Do you have to say the steer “provides” meat? Surely there is another way of saying this, without implying that the steer is happily handing over his organs and muscles for humans to eat…
I am in agreement that we need to send a clear vegan message. Thanks for this article.
I don’t see how “provides” implies anything about what the steer wants to do. Consider “The window provided the room with sunlight.” “The chair provided me with a place to sit.”
Chickens couldn’t have it any worse. But more of them will have to endure the hideous life that Perdue and Tyson have in store for them. A pox on both their houses. I am on the way to being a vegan (28 years of vegetarian). I just read Gail Eisnitz’s “Slaughterhouse” and I think it pushed me over the edge.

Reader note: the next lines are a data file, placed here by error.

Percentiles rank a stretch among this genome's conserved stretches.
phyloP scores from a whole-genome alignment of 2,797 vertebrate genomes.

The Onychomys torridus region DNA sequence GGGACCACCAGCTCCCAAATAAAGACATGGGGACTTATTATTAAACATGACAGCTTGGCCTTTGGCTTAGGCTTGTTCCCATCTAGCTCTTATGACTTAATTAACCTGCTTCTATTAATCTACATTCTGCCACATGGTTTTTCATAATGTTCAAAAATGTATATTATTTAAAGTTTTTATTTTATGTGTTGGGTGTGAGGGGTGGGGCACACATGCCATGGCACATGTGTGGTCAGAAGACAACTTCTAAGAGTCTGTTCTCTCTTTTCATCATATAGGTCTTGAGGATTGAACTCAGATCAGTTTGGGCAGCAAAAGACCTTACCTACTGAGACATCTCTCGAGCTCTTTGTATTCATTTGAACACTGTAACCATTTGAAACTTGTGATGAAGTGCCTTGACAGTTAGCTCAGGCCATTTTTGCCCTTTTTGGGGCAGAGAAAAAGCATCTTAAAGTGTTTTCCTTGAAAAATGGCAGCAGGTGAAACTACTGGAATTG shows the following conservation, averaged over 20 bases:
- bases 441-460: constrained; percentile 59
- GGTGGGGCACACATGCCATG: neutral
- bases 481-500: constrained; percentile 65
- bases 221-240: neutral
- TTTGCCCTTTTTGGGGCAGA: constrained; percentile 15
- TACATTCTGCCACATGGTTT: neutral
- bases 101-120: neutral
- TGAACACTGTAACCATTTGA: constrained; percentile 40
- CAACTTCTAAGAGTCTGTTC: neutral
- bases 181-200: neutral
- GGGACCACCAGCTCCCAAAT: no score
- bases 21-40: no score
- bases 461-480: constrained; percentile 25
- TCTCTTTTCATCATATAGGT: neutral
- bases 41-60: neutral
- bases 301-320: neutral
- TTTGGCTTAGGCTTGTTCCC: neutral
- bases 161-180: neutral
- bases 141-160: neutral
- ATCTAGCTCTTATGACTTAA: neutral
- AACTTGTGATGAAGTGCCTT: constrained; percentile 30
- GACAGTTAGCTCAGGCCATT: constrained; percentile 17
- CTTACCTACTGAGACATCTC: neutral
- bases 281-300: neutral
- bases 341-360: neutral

[…] That’s hardly a vegan message. And since most people already view chicken meat as healthier than red meat, it probably only serves to perpetuate existing beliefs about poultry consumption, while encouraging a behavior that leads to more suffering. […]
I have thought about this a lot and I agree with you when you wrote “Red and processed meat consumption is a serious public health concern, and people need to know about the importance of reducing these foods in their diets.” I also agree that there’s no need to publicize every every new study about the hazards of red meat. But I think that there’s something missing in the analysis I see here (and elsewhere promoting the same message).